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Coin issue turns cherished ethical values upside down

SYMON HILL believes the Royal Mint dangerously confuses remembering the dead with glorifying war

The Royal Mint has revealed the design of a special £2 coin to mark the 100th anniversary of the outbreak of the first world war.

It is described as a "commemorative" coin. But it does not commemorate the millions of people who died.

Instead, the coin's design glorifies war and celebrates a leading warmonger.

The coin features a picture of Horatio Kitchener, who was made secretary for war when the carnage broke out. It includes the words "Your country needs you," famously printed on recruiting posters next to the image of Kitchener pointing outwards at whoever happened to be passing.

I've nothing against a coin to mark this important anniversary.

Like many others I will be mourning the millions of lives wasted and asking what we can learn from this futile war.

Nearly everyone in Britain, whatever their views on war, would surely agree that it is right to mourn and commemorate the dead. Why can this not be the coin's focus?

Let's be honest about Kitchener. His supposedly heroic war record includes his command of the troops who carried out the Omdurman massacre in Sudan.

In 1898, Kithchener's troops, armed with machine guns, killed around 10,800 Sudanese people armed with swords, spears and a few rifles. At least another 16,000 Sudanese were wounded. In contrast, 48 British troops were killed in this "battle."

Two years later, Kitchener took command of the British forces in the Boer war. He expanded the network of concentration camps for Boer civilians founded by his predecessor.

In 1902, he became commander-in-chief of the colonial army in India.

The imperial adventures of the British ruling class no more represented the interests of British workers than they respected the rights of those whose lands were invaded.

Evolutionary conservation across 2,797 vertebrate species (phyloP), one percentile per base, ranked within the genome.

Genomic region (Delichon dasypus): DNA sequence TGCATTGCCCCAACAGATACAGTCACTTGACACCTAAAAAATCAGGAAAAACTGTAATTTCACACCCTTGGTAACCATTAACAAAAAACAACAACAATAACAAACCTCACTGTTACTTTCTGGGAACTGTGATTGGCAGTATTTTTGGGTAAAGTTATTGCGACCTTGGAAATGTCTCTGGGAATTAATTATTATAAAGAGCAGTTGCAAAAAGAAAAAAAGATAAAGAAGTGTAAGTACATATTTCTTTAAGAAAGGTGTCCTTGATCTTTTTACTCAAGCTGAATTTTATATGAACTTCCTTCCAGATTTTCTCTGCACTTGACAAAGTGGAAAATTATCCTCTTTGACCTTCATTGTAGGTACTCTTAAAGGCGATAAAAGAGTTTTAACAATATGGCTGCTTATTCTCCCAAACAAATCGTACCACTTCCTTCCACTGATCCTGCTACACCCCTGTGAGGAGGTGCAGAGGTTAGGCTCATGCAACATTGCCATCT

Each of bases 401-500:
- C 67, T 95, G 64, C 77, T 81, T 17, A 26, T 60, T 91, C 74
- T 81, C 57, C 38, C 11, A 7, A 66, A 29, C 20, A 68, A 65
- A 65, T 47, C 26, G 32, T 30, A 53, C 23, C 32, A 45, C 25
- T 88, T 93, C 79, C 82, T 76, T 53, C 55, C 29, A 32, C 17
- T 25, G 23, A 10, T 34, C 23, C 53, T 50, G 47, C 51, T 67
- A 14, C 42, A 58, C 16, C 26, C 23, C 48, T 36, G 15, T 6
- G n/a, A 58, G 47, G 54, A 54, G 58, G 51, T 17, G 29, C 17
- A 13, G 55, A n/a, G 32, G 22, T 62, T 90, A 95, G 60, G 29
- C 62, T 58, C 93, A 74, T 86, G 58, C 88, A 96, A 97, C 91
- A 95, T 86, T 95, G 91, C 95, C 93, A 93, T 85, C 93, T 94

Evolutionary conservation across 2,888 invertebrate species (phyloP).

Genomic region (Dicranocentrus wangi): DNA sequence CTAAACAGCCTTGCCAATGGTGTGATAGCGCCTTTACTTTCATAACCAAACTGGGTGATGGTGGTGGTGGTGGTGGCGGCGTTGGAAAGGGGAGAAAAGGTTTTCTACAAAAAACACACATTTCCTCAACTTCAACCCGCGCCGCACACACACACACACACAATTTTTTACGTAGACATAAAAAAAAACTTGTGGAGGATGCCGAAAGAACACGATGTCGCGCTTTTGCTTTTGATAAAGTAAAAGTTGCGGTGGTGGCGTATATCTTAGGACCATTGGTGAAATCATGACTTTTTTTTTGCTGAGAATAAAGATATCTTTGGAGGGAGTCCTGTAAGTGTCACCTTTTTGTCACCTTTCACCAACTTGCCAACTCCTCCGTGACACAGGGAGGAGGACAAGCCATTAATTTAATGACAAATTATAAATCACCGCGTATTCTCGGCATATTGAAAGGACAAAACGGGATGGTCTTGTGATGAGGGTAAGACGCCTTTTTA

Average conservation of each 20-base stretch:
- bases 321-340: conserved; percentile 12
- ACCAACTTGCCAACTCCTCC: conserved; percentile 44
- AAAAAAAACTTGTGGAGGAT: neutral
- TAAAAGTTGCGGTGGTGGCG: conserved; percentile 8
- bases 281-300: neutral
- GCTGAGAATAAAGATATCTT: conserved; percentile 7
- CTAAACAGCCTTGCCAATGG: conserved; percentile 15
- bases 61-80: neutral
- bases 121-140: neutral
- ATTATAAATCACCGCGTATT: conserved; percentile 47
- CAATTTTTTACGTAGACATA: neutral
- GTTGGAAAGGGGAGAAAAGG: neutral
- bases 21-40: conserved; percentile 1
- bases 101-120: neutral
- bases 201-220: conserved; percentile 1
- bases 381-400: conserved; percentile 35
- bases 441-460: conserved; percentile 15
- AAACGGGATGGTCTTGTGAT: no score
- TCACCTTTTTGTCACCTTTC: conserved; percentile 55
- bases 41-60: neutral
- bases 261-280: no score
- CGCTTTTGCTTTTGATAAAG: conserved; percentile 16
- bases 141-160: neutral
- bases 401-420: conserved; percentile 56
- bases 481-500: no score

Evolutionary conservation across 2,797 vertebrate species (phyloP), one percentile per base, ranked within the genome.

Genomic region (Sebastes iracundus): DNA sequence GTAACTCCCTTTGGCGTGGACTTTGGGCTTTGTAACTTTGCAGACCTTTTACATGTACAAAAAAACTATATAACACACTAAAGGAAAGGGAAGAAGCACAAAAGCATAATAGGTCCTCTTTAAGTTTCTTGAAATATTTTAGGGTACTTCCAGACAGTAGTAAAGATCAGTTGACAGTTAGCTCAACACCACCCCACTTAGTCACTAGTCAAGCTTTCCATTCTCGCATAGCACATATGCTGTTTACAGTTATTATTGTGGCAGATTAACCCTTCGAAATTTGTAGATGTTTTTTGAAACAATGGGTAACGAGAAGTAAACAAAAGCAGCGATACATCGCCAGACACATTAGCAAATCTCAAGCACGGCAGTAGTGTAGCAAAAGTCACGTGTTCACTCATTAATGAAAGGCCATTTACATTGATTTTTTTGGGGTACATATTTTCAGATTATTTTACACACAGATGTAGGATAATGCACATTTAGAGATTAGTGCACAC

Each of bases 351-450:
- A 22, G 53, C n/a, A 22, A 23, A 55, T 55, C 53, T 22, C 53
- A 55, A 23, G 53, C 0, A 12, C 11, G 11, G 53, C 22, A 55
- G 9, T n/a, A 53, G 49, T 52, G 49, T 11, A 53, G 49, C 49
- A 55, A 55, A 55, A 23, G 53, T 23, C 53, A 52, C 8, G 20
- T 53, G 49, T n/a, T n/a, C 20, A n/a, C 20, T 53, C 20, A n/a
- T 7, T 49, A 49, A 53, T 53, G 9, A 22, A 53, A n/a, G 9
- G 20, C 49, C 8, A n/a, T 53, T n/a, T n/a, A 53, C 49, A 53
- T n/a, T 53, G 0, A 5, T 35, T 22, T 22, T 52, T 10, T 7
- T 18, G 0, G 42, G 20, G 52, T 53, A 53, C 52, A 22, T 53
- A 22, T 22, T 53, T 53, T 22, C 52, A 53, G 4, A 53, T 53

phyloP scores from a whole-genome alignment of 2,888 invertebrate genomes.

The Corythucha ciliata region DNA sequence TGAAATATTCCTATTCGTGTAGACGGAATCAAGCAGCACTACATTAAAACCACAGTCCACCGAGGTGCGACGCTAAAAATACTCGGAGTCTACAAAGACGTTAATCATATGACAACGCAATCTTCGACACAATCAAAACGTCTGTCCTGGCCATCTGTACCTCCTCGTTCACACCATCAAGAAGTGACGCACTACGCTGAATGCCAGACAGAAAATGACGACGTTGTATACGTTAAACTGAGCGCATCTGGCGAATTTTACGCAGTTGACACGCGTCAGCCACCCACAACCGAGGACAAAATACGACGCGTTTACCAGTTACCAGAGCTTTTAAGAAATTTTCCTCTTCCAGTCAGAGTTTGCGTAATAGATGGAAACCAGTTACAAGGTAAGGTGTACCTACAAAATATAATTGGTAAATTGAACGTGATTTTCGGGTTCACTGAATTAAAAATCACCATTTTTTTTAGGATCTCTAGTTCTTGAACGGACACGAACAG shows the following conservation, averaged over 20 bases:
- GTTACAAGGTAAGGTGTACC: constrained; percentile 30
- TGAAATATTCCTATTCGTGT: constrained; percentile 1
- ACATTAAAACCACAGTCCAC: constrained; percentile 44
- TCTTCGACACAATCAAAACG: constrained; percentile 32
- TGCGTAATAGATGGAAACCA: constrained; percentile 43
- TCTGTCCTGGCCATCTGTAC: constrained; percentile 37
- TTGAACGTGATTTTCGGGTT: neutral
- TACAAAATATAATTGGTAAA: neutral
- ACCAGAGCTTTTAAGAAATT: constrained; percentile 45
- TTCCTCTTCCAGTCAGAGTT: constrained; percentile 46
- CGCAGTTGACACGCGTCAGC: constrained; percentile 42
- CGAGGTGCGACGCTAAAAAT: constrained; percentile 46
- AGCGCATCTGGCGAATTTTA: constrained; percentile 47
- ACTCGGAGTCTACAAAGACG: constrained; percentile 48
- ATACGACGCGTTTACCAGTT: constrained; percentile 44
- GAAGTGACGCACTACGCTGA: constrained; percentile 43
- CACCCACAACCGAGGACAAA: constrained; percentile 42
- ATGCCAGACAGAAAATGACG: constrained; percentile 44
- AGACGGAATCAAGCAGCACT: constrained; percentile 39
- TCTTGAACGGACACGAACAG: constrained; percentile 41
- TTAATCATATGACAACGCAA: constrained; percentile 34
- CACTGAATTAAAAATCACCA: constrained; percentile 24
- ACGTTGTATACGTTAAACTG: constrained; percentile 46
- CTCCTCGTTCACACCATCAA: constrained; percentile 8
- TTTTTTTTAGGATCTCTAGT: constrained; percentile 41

At the outbreak of World War I in 1914 then prime minister Herbert Asquith appointed Kitchener as war secretary despite his lack of political experience. Asquith recognised that Kitchener was a popular "hero" figure who could help the recruitment effort.

As the prime minister's wife Margot Asquith put it, Kitchener was "more of a great poster than a great man." Among his other actions he urged the cabinet to make things very hard for conscientious objectors and suggested that they were simply trying to avoid danger.

This was hardly the case for objectors who spent years in prison and those who were sentenced to death, even though the sentences were commuted.

When the Royal Mint unveiled the new coin many people took to the internet to express their disgust. Among the groups to campaign against World War I was the Fellowship of Reconciliation (FoR), a Christian pacifist network formed in Germany and Britain in 1914.

The English branch of FoR has now become the first organisation to criticise this coin design. It has called for it to be replaced with a message of peace.

Other anti-war and human rights groups, both religious and secular, will surely add their voices in the coming days and weeks.

I have begun an online petition on the issue, calling on the Royal Mint to withhold the new coin from circulation and, if there is time, to replace it with one that is truly commemorative.

It may be said that all money is inherently oppressive. British coins already carry unjust messages, not least in the image of a hereditary monarch.

But the Kitchener coin takes things further. It confuses remembering the dead with glorifying war.

The Royal Mint will not be the only one to spread such confusion this year. If we want to truly remember the dead by working for peace, we must take a stand against a coin that champions a warmonger.


Sign the petition at


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